Retail, F&B, services sectors appeal for aid to weather second Phase 2(HA)

These sectors have been greatly affected by the 16-month “roller coaster” of tightening and loosening restrictions.

The rest to Phase 2 (Heightened Alert) will undoubtedly impact the services sector the hardest, particularly the food and beverage (F&B) and retail industries, economists say.

In a joint press statement, the Alliance of Frontline Business Trade Associations called for more aid, including rental rebates, wage support, and the extension of bank loan principal moratorium to June 2022.

After 16 months of a roller coaster pandemic crisis, businesses who have managed to survive thus far are burdened by the loss of revenue and their ability to sustain jobs and afford rentals, the two largest cost components of businesses in retail, F&B and services,” said the alliance, made up of representatives from SMEs, retail outlets, and F&B services.

Dining-in has again been restricted during the Phase 2 (Heightened Alert) to prevent the spread of COVID-19.

The current COVID-19 situation is perhaps direr compared to the previous outbreaks. Given the location of the newly found clusters especially in wet markets and food centres, these places serve a porous group of people, including vulnerable seniors, which then ‘increases the risk of undetected cryptic transmission,’” said UOB Economist Barnabas Gan, partially referencing a Ministry of Health announcement.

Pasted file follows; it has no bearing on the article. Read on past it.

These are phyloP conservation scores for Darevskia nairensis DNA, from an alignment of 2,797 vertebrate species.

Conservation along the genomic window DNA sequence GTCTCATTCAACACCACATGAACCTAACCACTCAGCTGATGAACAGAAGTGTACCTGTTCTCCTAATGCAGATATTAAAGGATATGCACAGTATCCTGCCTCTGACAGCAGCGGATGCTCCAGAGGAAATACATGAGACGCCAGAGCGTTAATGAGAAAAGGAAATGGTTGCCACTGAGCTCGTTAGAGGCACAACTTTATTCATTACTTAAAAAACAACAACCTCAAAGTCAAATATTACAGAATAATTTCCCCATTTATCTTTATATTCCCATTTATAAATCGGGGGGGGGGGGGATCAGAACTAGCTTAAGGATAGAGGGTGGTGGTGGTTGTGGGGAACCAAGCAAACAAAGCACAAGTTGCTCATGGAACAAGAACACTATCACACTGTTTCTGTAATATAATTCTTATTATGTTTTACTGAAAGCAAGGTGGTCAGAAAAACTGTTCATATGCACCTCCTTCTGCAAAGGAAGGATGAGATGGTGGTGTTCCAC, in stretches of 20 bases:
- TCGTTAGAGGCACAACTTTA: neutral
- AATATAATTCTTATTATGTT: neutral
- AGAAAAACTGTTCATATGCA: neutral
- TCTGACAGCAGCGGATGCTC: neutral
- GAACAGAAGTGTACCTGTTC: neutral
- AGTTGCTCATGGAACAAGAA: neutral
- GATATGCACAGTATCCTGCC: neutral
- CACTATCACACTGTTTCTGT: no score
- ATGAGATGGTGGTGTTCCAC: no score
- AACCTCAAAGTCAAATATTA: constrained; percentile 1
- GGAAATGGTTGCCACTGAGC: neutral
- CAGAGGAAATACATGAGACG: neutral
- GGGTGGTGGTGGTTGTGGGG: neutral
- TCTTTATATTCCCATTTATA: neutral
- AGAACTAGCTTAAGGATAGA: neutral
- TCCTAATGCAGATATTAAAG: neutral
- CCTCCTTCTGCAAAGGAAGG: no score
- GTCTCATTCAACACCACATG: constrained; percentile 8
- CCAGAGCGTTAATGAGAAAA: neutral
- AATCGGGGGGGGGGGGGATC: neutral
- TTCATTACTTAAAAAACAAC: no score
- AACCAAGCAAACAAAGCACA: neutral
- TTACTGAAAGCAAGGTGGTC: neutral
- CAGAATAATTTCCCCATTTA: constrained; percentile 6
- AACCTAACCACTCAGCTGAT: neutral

The economy as a whole might not suffer as much as the above sectors, Gan added, given the high growth seen in the manufacturing, finance and insurance, business services, and infocomm sectors.

While Phase 2 (HA) will likely impact the services sector, especially the food & beverage and retail industries, Singapore’s externally-facing sectors should remain relatively unscathed,” he said.

For its part, OCBC Bank called the return to Phase 2 (HA) a “setback” to economic growth, which was expected to recover in the second quarter.

The fiscal impact could be cumulative, depending on whether policymakers can squeeze out more from development project deferrals/savings and whether the duration is extended beyond one month. Hence, a larger FY21 deficit may be reasonable to expect if there are more of such episodes, and a tap on reserves may also be possible,” OCBC said in a report.

OCBC said gross domestic product growth could fall under 7% this year following the reinstatement of tighter restrictions, whilst UOB, represented by Gan, retained its 6.5% forecast.

The government, in the announcement made by the Ministry of Health, said that it will announce a support package for affected businesses and workers in the coming days.

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